I’m sure that you at least once were demanded by a journal to make a graphical abstract for one of your publications. This is often viewed as something mandatory and many researchers reuse a figure from the paper for this purpose. However, I think that you can make your paper stand out by making a great graphical abstract. In this blog post I will show how you can make a graphical abstract and with a few simple steps improve it to make it really great.
So what is a graphical abstract? Well actually, you can see it as an infographic. There are different types of infographics, which can be placed on a continuum ranging from figurative to abstract representations. The figure below shows this continuum with some illustrative examples. At the figurative end we see visual representations of dinosaurs, followed by schematizations of processes and representations of mathematical expressions. At the end we see the data visualizations you are more familiar with, which are the actual data plots you would use in your publication. The continuum can be subdivided into three categories: (1) representative illustrations, (2) illustrated diagrams and (3) data visualizations. For graphical abstracts we should mostly focus on illustrated diagrams, but can include some of the other two categories, as well.
So what makes a great graphical abstract? To make a great graphical abstract you should consider three aspects. First a graphical abstract should be informative. With a graphical abstract you want to convey a message, which should be clear and understandable. But most importantly, you should try to keep focusing on the main message of your paper. A graphical abstract should be engaging. It should catch the eye, so people will get interested in your work and want to know more. And lastly, a graphical abstract should be accessible. A graphical abstract should be aimed at a large audience, so keep the text simple. But also try to remove unnecessary visual clutter, which are elements that could make the graphical abstract confusing.
There are many tools out there that can be used to make a graphical abstract. I think most researchers use PowerPoint for this purpose, which is a useful tool to make a graphical abstract, but has some limitations compared to more specialized software. For instance, it is a bit less flexible with respect to snapping objects to other elements and there are some limitations for saving in different file formats. Alternatives are Adobe Illustrator and Inkscape, which are vector graphics software. Pixel based tools, like Adobe Photoshop, are not useful to make graphical abstracts. My personal favorite is Inkscape, because it is open source and it is accessible enough to make simple diagrams rapidly, although it has a somewhat steep learning curve.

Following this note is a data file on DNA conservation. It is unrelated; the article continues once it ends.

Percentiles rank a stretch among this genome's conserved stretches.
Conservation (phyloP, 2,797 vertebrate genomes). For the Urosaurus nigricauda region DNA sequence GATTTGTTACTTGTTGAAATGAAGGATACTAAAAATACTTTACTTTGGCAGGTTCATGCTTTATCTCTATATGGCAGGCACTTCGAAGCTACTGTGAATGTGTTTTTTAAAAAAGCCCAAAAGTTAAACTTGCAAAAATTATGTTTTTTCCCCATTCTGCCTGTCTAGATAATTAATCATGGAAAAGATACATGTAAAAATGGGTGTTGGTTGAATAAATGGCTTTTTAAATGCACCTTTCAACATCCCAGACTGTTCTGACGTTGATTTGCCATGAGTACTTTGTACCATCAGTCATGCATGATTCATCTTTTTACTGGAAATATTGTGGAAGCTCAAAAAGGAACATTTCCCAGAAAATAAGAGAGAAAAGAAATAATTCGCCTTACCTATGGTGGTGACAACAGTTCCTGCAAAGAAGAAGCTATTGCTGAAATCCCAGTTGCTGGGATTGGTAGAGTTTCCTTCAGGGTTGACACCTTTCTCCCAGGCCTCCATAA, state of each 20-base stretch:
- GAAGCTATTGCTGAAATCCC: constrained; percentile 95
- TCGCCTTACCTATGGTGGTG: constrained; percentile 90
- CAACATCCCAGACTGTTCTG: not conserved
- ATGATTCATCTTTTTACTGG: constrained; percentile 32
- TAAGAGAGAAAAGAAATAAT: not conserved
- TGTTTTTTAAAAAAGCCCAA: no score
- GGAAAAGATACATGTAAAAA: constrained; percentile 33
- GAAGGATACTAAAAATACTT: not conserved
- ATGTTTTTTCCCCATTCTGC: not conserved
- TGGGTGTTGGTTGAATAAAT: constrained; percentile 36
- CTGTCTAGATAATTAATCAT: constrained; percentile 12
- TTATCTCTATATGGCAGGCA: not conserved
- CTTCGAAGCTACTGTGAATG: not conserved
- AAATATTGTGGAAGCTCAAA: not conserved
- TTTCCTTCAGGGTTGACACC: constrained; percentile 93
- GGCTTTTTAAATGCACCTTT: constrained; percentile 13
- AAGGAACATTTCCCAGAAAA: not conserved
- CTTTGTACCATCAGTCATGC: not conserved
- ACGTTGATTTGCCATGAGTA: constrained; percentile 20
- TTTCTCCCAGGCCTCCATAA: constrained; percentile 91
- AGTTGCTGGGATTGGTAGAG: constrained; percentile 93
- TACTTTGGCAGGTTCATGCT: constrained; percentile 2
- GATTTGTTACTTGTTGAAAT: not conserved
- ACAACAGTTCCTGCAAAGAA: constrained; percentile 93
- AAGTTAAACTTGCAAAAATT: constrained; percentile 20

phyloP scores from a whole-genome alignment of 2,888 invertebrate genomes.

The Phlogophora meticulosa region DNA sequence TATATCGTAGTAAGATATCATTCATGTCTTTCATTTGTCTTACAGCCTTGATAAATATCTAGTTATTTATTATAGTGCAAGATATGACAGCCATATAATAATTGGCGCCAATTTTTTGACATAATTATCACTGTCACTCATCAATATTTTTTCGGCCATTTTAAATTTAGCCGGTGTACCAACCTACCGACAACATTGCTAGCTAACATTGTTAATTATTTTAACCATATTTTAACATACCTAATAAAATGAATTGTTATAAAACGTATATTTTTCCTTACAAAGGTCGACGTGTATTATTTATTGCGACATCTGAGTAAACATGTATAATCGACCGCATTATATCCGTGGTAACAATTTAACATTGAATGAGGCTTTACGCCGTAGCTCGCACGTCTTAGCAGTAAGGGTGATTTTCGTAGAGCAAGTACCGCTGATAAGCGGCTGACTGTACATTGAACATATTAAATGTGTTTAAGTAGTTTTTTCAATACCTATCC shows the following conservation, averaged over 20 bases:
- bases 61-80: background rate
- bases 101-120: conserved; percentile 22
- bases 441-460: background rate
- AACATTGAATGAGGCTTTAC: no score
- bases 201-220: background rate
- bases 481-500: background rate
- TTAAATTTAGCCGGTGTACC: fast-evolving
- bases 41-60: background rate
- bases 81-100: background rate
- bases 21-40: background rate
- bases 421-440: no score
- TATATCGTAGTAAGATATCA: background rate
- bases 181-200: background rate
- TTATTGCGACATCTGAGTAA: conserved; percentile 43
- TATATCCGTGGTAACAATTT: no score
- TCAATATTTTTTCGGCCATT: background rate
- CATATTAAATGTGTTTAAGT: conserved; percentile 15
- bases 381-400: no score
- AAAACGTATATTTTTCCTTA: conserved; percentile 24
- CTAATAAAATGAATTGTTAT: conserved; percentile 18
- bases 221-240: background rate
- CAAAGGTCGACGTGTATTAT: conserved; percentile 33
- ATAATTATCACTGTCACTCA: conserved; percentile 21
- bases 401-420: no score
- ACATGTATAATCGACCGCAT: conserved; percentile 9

For the purpose of this blog post, I created an example of a graphical abstract related to my research, which I gradually improved (see the animation below). First, I will discuss the initial version (1/5) and tell why it is not qualified for being a great graphical abstract. Let’s go through the three aspects one-by-one. Is it informative? Well, not so much. It shows some information about the relevant processes (soil erosion, discharge, etc.), but the reader does not have a clue what the values in the table represent, probably changes with respect to two different situations, but who knows. Is it engaging? It is somewhat engaging. The hillslope and river clearly show something that catches the eye. But the annotations and the table are somewhat old fashion. Is it accessible? There is some visual clutter, like the use of a table, so this can be improved, as well.
In the animation you can see how I gradually improved the graphical abstract while focusing on the three main aspects of a great graphical abstract. First I changed the colors (2/5), which in the initial version seemed a bit unrealistic. In the improved version I used the colors generated by a color palette generator, in this case the one by Steven deGraeve. I used a photo related to the situation I wanted to schematize, this could be, for instance, a photo of your study area or an experimental set-up. This surely makes it more engaging. Also, because I used some transparency in the water and three different colors for the canopy of the trees. Next (3/5), I changed the annotations and used sans-serif fonts (Nexa), instead of serif fonts (Times New Roman). On top of that, I removed the white background and border and used a transparent background. These simple changes makes the graphical abstract more engaging, as well. To make the graphical abstract more accessible, I removed the table (4/5) and showed the values along with the annotations. It removes some visual clutter and connects the hillslope and channel schematization with the results. Finally (5/5), I added a text block with the conclusion of the study, this makes it much more informative. Now we also know what the values stand for, a change caused by climate change.
I hope that this blog post will encourage you to start making graphical abstracts. From my experience, it becomes much more fun once you start and get familiar with the software. I showed that with a few simple steps you can improve your graphical abstract, making it more informative, engaging and accessible. This will ultimately lead to more interest in your paper, which is the purpose of the graphical abstract in the first place. This blog post is largely a summary of a presentation that I gave during a workshop organized by the IAHS Early Career Committee and the Young Hydrological Society on promoting your research findings to the scientific community.